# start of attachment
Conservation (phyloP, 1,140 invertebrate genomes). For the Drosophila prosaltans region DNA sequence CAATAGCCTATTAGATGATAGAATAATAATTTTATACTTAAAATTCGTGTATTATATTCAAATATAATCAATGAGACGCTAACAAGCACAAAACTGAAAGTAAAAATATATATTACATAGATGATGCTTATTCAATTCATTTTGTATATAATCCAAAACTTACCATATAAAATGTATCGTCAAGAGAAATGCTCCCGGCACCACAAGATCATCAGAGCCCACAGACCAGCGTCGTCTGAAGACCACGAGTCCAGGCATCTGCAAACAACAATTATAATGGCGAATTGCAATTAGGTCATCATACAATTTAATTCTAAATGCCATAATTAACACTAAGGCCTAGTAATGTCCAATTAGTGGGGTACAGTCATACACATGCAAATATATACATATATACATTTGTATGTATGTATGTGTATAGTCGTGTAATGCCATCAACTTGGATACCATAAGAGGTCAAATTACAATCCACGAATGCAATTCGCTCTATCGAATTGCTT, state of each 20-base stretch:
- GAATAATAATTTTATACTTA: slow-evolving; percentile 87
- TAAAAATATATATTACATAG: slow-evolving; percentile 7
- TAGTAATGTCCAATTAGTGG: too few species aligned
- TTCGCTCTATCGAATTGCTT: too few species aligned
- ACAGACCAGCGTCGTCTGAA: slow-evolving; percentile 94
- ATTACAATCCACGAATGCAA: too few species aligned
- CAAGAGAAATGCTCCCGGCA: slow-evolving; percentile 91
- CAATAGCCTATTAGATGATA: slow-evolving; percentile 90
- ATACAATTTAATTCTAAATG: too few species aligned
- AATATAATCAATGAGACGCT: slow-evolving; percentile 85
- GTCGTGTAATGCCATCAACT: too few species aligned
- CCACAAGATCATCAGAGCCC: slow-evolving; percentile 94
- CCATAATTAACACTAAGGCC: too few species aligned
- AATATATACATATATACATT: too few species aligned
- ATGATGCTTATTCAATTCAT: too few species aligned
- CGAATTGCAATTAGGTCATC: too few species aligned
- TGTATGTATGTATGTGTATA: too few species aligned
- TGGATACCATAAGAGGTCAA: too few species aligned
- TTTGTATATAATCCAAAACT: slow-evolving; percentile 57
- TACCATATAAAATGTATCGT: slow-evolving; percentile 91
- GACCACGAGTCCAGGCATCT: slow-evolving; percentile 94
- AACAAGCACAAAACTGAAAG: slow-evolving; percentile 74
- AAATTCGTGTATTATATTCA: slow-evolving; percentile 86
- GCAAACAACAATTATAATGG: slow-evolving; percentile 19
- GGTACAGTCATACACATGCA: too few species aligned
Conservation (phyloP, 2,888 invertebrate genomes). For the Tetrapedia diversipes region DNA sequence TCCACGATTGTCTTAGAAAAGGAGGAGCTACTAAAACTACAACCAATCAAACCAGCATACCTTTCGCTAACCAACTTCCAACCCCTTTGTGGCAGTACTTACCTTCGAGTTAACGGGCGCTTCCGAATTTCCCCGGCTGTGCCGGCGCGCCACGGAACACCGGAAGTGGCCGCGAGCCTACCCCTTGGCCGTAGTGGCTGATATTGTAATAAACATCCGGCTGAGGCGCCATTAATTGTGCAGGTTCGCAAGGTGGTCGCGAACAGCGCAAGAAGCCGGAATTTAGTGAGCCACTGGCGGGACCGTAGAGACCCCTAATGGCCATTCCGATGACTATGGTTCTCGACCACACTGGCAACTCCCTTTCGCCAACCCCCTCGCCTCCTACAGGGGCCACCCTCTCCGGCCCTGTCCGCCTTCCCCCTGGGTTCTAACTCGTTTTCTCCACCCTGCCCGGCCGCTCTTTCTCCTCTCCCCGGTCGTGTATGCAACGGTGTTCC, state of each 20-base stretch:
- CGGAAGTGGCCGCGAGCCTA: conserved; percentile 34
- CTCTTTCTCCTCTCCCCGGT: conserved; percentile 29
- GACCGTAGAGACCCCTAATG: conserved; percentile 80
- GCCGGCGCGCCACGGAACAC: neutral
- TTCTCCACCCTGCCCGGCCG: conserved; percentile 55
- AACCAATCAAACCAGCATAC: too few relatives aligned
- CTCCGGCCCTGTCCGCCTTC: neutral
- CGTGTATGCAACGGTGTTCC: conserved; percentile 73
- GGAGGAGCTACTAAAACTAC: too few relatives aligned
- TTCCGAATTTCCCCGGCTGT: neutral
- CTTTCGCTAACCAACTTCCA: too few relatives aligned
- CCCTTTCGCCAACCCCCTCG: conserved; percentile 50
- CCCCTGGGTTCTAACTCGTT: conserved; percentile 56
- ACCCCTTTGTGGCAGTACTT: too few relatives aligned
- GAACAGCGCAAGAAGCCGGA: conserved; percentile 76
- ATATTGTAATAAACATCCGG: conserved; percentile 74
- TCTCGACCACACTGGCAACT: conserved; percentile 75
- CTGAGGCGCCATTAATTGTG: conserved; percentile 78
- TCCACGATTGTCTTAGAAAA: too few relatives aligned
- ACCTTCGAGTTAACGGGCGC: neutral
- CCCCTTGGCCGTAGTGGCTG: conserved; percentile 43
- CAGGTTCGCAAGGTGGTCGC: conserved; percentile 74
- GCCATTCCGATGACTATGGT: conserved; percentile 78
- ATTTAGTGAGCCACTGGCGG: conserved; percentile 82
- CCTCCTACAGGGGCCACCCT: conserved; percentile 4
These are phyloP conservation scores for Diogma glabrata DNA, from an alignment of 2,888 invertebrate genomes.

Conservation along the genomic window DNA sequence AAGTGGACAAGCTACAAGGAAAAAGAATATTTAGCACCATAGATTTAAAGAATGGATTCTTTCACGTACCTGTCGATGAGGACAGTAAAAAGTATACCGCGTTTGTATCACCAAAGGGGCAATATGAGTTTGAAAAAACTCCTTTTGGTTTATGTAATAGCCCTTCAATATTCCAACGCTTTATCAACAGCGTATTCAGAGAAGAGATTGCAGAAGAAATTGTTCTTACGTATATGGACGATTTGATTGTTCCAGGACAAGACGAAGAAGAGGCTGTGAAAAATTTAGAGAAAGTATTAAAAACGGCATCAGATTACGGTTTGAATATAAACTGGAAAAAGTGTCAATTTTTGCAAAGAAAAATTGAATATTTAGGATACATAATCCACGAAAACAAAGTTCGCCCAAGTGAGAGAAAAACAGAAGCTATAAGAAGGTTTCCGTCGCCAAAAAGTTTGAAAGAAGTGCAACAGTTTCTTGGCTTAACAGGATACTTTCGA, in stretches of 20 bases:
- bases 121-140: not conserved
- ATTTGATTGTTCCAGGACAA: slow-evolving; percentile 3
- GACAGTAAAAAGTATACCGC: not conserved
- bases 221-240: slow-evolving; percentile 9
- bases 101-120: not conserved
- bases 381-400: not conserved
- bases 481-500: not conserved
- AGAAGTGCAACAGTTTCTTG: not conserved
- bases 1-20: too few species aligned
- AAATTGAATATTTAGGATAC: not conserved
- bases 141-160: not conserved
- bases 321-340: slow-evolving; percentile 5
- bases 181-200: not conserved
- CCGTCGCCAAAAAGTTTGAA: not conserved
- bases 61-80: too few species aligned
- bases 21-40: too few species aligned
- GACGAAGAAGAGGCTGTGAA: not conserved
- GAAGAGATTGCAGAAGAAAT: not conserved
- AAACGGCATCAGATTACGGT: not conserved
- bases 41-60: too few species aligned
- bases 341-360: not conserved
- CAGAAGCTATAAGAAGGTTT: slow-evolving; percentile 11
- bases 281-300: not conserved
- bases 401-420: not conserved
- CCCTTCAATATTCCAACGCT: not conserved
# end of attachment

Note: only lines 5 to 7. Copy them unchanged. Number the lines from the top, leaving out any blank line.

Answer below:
- TTCGCTCTATCGAATTGCTT: too few species aligned
- ACAGACCAGCGTCGTCTGAA: slow-evolving; percentile 94
- ATTACAATCCACGAATGCAA: too few species aligned